By Marc Bernardin, Adam Freeman, (Writers) and Afua Richardson (Art)
Genius, part of Top Cow’s “Pilot Season,” tells the story of two people on different sides of a brewing war. On one side is the next great military mind that just so happens to belong to a young minority woman. She has been organizing and training gangs in her neighborhood in order to start a war against the United States that, if successful, would establish the neighborhood as truly her own. On the other side is an ex-sharpshooter who is now a detective for the city police. He has just pieced together years of data to conclude that battle lines have been drawn without them having any knowledge of it. He knows a war is coming, must convince the department of the threat, and find out who exactly is Suspect Zero, the mastermind behind the plan. Simply put, this is quite a compelling set up.
I have to say that I am incredibly impressed with this debut of Genius and will be quite disappointed if this story isn’t given a chance to be told. As is customary for the “Pilot Season,” there is the unfortunate uncertainty about the books that debut and it would honestly be a shame to see this excellent set up go to waste. The concept, writing, and artwork come together extremely well and, while it has a few shortcomings, I couldn’t ask for a whole lot more from a brand new (potential) series than this.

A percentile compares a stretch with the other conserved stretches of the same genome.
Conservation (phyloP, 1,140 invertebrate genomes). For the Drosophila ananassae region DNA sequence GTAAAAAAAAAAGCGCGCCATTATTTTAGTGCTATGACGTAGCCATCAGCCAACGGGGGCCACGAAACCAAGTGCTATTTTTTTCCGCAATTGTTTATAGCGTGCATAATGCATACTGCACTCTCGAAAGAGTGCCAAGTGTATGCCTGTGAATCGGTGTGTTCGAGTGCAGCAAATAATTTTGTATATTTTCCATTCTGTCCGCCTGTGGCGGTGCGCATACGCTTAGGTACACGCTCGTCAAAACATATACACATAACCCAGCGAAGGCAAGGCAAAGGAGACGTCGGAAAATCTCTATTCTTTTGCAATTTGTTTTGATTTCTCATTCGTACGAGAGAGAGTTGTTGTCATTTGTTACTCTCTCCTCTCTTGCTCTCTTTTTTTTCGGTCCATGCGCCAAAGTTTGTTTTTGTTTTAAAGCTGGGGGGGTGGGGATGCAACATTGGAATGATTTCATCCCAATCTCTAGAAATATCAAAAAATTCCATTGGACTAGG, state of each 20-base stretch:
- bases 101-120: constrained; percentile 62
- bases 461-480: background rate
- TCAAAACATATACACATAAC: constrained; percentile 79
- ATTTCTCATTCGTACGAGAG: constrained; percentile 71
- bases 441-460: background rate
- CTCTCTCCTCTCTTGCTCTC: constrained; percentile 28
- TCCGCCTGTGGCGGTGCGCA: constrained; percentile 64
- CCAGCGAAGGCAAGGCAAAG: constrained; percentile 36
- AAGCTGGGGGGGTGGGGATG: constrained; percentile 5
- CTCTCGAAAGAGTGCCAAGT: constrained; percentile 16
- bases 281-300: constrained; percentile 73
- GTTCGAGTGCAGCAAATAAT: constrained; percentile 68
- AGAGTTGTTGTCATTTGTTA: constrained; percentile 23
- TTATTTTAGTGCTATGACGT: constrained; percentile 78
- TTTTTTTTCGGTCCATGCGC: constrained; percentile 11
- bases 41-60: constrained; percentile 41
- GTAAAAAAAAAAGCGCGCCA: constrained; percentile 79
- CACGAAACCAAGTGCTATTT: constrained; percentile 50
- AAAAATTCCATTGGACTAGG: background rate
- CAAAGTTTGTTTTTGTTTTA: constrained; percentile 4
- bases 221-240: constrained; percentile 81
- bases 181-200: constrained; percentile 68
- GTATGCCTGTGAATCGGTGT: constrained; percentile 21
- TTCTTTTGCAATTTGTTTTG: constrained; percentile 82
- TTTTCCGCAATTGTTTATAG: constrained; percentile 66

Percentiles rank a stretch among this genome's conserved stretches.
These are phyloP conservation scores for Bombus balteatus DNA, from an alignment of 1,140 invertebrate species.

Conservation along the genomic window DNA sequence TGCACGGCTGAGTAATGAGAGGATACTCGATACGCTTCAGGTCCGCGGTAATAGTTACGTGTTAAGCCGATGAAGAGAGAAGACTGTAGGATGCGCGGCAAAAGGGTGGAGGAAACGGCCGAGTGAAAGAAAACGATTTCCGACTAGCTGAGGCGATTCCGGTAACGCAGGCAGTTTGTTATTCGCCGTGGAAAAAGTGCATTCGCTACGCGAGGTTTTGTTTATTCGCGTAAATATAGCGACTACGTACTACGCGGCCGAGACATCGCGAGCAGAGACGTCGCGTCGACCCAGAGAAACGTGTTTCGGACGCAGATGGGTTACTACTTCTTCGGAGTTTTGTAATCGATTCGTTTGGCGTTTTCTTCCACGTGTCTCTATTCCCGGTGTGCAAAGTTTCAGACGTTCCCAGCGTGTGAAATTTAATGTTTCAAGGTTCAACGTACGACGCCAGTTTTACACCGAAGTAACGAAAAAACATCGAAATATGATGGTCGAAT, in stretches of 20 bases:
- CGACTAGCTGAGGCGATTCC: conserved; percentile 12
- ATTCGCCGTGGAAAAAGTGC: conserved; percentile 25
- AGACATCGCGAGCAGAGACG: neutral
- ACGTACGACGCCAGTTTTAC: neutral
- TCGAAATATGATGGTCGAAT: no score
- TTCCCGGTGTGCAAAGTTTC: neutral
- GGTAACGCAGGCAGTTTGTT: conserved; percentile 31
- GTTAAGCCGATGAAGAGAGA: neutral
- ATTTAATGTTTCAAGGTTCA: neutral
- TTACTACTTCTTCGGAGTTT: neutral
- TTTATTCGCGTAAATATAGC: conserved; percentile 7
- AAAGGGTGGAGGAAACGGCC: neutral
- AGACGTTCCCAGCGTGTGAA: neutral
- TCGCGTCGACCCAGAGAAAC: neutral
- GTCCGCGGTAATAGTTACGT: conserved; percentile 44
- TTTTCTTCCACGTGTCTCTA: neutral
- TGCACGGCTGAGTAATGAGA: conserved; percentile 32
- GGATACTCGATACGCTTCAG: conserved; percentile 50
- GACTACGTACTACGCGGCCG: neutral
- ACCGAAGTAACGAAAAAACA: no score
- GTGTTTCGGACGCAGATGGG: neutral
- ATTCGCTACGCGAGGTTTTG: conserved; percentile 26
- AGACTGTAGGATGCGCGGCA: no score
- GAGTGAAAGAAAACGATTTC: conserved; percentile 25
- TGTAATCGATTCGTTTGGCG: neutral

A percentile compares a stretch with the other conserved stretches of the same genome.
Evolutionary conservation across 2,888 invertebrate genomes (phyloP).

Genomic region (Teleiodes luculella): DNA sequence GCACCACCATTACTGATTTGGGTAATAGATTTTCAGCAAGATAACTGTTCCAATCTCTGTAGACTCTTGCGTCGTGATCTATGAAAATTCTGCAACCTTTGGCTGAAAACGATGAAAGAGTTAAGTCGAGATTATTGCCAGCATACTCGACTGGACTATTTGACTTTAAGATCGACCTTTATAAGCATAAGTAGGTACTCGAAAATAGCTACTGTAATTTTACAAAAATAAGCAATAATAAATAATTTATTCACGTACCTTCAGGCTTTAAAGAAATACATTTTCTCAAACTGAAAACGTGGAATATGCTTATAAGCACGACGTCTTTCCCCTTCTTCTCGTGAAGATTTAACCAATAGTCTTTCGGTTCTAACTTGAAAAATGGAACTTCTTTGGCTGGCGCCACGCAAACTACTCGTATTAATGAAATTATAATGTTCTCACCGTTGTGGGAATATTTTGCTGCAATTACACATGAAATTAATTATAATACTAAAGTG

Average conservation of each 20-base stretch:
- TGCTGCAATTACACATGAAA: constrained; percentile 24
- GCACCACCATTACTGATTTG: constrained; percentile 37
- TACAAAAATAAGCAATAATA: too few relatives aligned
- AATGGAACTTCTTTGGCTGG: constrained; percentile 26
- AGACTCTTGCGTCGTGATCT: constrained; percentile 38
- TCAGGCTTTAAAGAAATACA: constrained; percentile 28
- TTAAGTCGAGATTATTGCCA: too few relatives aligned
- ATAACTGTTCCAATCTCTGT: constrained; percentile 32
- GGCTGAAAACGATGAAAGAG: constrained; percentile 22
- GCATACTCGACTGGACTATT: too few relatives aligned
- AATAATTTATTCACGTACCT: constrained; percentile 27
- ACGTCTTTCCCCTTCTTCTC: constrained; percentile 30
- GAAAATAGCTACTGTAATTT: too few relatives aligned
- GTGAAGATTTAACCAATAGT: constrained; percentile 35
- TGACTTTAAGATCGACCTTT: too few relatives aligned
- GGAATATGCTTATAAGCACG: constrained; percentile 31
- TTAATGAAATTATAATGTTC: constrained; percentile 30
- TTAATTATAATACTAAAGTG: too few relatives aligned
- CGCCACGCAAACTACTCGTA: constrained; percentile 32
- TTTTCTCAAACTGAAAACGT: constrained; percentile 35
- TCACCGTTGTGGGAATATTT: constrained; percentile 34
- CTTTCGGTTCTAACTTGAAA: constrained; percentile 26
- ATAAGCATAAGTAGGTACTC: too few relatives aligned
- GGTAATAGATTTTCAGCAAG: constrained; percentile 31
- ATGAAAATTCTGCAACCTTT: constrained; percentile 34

The writing in Genius does an excellent job setting the stage for the upcoming war and introducing the reader to the key players. Destiny/Suspect Zero and Reggie are great characters to base the conflict around, mostly because they compliment each other well even though they never share a scene together as a result of them being on opposite sides of the conflict. While it would have been nice to get a little bit more inside the mind of each of the characters, enough is established to keep the story moving at a fairly quick pace. If I have any major complaints about the writing it’s that all the supporting characters come across as stereotypes. The neighborhood seems to be filled with racial stereotypes, because of both the artwork and the writing, and Reggie’s boss comes across as a gruff cop cliché in almost every way. While it didn’t really detract from the story at hand, some may find some of the characterization a bit offensive. Other than that, the writers did a great job building a foundation to work with.
The artwork in Genius is quite the treat. It is stylized, but gritty and has a very distinct look to it. The colors are vibrant, the action is brutal yet realistic, and the characters feel alive. Afua Richardson’s style is perfectly suited for this type of a book and it really feels like she truly made it her own. Certain touches, like the way she shows Destiny’s thought process, are simple, yet effective and impressive. If there is a downside, it is that she focuses more on the characters involved in the action as opposed to the action itself and it creates confusion from time to time.
I sincerely hope that Genius gets a chance to continue. The stage is set for what could be an epic story and I really want to know more about the central characters. If you spot this one at the comic shop, pick it up. It is a unique, mature story that will probably hook you like it did me. (Grade: B+)